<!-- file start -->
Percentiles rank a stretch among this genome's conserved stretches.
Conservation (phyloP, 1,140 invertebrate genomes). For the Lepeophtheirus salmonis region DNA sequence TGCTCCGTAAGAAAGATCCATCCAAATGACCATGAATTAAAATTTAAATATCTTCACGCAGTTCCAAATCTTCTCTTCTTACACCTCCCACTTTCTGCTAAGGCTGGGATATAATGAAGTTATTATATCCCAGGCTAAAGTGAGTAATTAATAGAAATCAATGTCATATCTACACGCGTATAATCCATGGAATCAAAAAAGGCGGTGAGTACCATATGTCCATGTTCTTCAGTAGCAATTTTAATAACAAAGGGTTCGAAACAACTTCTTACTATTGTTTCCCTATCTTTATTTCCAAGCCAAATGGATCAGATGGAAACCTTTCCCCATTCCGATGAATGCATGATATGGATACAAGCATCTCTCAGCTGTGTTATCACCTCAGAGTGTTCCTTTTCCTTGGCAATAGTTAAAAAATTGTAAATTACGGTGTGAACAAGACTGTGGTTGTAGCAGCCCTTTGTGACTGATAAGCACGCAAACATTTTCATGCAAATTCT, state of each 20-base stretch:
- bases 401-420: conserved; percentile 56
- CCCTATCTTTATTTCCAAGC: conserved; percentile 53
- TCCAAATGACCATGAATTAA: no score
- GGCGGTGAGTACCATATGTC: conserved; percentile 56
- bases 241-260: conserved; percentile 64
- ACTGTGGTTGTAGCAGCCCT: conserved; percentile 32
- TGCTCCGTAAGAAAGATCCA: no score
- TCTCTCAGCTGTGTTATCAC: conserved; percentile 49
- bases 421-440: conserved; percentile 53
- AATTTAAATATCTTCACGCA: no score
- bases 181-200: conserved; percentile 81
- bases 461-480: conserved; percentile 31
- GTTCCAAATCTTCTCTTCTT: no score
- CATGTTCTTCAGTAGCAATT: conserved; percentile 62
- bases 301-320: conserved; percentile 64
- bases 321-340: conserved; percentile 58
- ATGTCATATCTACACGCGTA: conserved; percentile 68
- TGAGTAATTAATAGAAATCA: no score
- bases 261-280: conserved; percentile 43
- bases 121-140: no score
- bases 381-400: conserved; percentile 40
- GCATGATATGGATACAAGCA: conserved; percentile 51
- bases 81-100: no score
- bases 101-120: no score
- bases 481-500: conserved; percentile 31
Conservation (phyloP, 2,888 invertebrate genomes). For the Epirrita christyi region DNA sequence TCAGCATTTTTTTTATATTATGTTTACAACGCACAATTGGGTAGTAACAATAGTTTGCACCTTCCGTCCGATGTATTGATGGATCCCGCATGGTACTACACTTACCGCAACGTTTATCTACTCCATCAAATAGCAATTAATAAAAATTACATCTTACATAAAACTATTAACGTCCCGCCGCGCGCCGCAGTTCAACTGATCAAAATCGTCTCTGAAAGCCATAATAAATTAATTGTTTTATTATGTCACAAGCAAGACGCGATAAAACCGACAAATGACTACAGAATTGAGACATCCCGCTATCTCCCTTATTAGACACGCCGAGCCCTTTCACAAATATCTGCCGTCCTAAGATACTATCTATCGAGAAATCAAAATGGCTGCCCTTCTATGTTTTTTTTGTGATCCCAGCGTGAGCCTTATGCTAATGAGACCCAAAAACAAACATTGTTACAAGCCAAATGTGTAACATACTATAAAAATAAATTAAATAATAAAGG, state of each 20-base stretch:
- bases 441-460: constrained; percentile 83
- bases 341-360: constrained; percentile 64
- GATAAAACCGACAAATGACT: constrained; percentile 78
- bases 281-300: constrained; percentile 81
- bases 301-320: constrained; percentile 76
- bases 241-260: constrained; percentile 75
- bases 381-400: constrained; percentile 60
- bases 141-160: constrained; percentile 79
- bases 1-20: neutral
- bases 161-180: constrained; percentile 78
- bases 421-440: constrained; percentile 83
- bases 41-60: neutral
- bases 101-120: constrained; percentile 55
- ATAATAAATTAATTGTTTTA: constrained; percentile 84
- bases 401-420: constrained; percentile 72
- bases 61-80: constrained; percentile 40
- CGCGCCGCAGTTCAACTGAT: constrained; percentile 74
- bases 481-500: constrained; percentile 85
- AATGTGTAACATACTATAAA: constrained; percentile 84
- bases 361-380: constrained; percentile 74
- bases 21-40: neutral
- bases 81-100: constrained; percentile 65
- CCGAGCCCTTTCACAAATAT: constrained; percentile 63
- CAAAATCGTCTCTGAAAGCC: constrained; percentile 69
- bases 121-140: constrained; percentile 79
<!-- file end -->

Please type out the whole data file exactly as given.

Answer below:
Percentiles rank a stretch among this genome's conserved stretches.
Conservation (phyloP, 1,140 invertebrate genomes). For the Lepeophtheirus salmonis region DNA sequence TGCTCCGTAAGAAAGATCCATCCAAATGACCATGAATTAAAATTTAAATATCTTCACGCAGTTCCAAATCTTCTCTTCTTACACCTCCCACTTTCTGCTAAGGCTGGGATATAATGAAGTTATTATATCCCAGGCTAAAGTGAGTAATTAATAGAAATCAATGTCATATCTACACGCGTATAATCCATGGAATCAAAAAAGGCGGTGAGTACCATATGTCCATGTTCTTCAGTAGCAATTTTAATAACAAAGGGTTCGAAACAACTTCTTACTATTGTTTCCCTATCTTTATTTCCAAGCCAAATGGATCAGATGGAAACCTTTCCCCATTCCGATGAATGCATGATATGGATACAAGCATCTCTCAGCTGTGTTATCACCTCAGAGTGTTCCTTTTCCTTGGCAATAGTTAAAAAATTGTAAATTACGGTGTGAACAAGACTGTGGTTGTAGCAGCCCTTTGTGACTGATAAGCACGCAAACATTTTCATGCAAATTCT, state of each 20-base stretch:
- bases 401-420: conserved; percentile 56
- CCCTATCTTTATTTCCAAGC: conserved; percentile 53
- TCCAAATGACCATGAATTAA: no score
- GGCGGTGAGTACCATATGTC: conserved; percentile 56
- bases 241-260: conserved; percentile 64
- ACTGTGGTTGTAGCAGCCCT: conserved; percentile 32
- TGCTCCGTAAGAAAGATCCA: no score
- TCTCTCAGCTGTGTTATCAC: conserved; percentile 49
- bases 421-440: conserved; percentile 53
- AATTTAAATATCTTCACGCA: no score
- bases 181-200: conserved; percentile 81
- bases 461-480: conserved; percentile 31
- GTTCCAAATCTTCTCTTCTT: no score
- CATGTTCTTCAGTAGCAATT: conserved; percentile 62
- bases 301-320: conserved; percentile 64
- bases 321-340: conserved; percentile 58
- ATGTCATATCTACACGCGTA: conserved; percentile 68
- TGAGTAATTAATAGAAATCA: no score
- bases 261-280: conserved; percentile 43
- bases 121-140: no score
- bases 381-400: conserved; percentile 40
- GCATGATATGGATACAAGCA: conserved; percentile 51
- bases 81-100: no score
- bases 101-120: no score
- bases 481-500: conserved; percentile 31
Conservation (phyloP, 2,888 invertebrate genomes). For the Epirrita christyi region DNA sequence TCAGCATTTTTTTTATATTATGTTTACAACGCACAATTGGGTAGTAACAATAGTTTGCACCTTCCGTCCGATGTATTGATGGATCCCGCATGGTACTACACTTACCGCAACGTTTATCTACTCCATCAAATAGCAATTAATAAAAATTACATCTTACATAAAACTATTAACGTCCCGCCGCGCGCCGCAGTTCAACTGATCAAAATCGTCTCTGAAAGCCATAATAAATTAATTGTTTTATTATGTCACAAGCAAGACGCGATAAAACCGACAAATGACTACAGAATTGAGACATCCCGCTATCTCCCTTATTAGACACGCCGAGCCCTTTCACAAATATCTGCCGTCCTAAGATACTATCTATCGAGAAATCAAAATGGCTGCCCTTCTATGTTTTTTTTGTGATCCCAGCGTGAGCCTTATGCTAATGAGACCCAAAAACAAACATTGTTACAAGCCAAATGTGTAACATACTATAAAAATAAATTAAATAATAAAGG, state of each 20-base stretch:
- bases 441-460: constrained; percentile 83
- bases 341-360: constrained; percentile 64
- GATAAAACCGACAAATGACT: constrained; percentile 78
- bases 281-300: constrained; percentile 81
- bases 301-320: constrained; percentile 76
- bases 241-260: constrained; percentile 75
- bases 381-400: constrained; percentile 60
- bases 141-160: constrained; percentile 79
- bases 1-20: neutral
- bases 161-180: constrained; percentile 78
- bases 421-440: constrained; percentile 83
- bases 41-60: neutral
- bases 101-120: constrained; percentile 55
- ATAATAAATTAATTGTTTTA: constrained; percentile 84
- bases 401-420: constrained; percentile 72
- bases 61-80: constrained; percentile 40
- CGCGCCGCAGTTCAACTGAT: constrained; percentile 74
- bases 481-500: constrained; percentile 85
- AATGTGTAACATACTATAAA: constrained; percentile 84
- bases 361-380: constrained; percentile 74
- bases 21-40: neutral
- bases 81-100: constrained; percentile 65
- CCGAGCCCTTTCACAAATAT: constrained; percentile 63
- CAAAATCGTCTCTGAAAGCC: constrained; percentile 69
- bases 121-140: constrained; percentile 79